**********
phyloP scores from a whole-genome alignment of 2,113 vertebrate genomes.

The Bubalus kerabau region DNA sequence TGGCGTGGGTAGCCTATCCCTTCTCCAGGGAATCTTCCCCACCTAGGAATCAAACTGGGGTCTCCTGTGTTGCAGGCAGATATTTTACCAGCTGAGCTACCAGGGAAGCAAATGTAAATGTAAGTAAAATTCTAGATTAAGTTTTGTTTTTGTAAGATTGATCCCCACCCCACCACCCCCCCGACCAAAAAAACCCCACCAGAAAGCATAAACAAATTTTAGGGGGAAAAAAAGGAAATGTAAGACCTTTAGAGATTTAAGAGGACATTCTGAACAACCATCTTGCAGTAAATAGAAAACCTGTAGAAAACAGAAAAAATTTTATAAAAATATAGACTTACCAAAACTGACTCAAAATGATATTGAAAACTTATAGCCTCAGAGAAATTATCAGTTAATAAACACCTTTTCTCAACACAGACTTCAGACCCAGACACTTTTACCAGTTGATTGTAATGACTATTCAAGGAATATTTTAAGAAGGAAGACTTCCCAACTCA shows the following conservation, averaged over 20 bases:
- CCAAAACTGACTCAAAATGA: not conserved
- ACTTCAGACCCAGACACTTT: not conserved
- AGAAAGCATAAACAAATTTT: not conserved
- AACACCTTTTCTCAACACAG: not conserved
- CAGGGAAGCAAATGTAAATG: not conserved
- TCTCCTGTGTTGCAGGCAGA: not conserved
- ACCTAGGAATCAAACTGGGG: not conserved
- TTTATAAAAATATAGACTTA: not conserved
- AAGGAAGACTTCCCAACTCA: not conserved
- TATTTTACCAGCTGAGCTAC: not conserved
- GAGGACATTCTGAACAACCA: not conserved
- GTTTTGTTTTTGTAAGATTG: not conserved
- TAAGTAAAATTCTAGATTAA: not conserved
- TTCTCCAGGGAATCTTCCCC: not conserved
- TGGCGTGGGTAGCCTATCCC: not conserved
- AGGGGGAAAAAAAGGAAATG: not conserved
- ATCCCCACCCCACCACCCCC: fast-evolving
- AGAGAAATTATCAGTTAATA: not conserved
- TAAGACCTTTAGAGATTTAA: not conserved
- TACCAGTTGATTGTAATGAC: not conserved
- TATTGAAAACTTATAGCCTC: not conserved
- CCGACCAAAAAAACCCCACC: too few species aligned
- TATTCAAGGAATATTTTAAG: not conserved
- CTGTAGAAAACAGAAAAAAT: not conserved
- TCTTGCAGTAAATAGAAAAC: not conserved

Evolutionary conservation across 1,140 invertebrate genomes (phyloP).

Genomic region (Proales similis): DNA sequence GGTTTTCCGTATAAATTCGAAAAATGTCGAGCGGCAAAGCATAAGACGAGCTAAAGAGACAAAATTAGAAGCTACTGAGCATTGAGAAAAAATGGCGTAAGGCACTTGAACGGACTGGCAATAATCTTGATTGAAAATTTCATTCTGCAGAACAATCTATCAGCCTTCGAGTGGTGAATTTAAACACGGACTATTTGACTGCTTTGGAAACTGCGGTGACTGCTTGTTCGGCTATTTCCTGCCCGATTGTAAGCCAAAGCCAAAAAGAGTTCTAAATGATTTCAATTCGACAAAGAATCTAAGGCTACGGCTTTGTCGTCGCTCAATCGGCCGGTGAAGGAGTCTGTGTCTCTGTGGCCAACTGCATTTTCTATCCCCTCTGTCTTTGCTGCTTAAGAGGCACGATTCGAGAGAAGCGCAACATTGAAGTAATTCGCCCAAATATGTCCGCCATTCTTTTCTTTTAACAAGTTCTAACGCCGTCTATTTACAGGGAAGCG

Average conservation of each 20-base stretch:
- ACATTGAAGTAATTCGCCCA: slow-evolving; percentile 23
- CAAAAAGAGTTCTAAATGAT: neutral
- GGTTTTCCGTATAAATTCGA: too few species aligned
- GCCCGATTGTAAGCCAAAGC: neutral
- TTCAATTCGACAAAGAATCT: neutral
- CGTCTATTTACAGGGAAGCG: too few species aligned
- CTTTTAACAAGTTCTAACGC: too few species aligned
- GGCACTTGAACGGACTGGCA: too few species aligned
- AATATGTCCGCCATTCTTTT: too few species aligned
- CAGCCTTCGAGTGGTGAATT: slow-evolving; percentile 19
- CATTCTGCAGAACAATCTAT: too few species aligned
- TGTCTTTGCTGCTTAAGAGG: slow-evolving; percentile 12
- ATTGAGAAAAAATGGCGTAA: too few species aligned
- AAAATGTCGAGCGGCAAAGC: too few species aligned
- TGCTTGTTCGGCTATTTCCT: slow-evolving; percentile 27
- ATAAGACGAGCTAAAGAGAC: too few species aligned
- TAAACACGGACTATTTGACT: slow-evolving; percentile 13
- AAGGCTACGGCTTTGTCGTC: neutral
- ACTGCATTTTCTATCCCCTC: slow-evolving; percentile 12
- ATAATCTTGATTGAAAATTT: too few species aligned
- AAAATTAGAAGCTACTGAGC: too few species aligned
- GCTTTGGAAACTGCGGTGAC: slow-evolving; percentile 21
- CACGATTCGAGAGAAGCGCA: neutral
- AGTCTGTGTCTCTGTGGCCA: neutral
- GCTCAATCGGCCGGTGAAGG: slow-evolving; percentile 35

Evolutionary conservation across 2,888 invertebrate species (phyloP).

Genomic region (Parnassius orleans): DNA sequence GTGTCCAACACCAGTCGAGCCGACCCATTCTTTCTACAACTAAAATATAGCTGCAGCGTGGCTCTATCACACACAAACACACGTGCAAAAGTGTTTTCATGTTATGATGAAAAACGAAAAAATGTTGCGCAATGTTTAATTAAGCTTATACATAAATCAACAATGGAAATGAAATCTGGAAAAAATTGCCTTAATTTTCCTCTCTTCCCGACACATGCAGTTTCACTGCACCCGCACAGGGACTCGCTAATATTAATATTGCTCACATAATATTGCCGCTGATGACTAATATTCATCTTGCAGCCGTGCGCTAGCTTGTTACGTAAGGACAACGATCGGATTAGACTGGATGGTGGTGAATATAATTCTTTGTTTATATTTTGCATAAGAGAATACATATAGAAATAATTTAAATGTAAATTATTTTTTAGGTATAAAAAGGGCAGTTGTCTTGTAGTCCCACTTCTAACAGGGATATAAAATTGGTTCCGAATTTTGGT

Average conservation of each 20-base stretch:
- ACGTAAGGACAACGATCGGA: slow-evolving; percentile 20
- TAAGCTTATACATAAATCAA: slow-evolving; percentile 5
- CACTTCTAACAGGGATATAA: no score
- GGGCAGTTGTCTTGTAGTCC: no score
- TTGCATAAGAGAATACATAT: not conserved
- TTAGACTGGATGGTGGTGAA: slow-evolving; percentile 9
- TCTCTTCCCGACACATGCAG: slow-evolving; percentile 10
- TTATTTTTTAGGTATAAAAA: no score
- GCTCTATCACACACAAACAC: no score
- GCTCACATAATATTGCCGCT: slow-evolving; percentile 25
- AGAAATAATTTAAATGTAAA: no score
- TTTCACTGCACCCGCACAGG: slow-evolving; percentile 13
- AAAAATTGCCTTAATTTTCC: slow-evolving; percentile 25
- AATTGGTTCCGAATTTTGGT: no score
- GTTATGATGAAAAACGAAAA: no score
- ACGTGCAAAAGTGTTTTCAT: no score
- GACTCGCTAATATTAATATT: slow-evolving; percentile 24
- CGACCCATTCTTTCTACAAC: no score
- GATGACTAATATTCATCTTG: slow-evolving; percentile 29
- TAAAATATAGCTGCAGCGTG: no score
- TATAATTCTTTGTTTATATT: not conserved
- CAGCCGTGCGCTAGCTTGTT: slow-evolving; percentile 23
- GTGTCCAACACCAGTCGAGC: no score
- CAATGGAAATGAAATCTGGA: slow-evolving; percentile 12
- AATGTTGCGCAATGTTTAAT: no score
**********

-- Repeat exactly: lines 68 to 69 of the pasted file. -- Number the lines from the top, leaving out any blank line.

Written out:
- GCTCACATAATATTGCCGCT: slow-evolving; percentile 25
- AGAAATAATTTAAATGTAAA: no score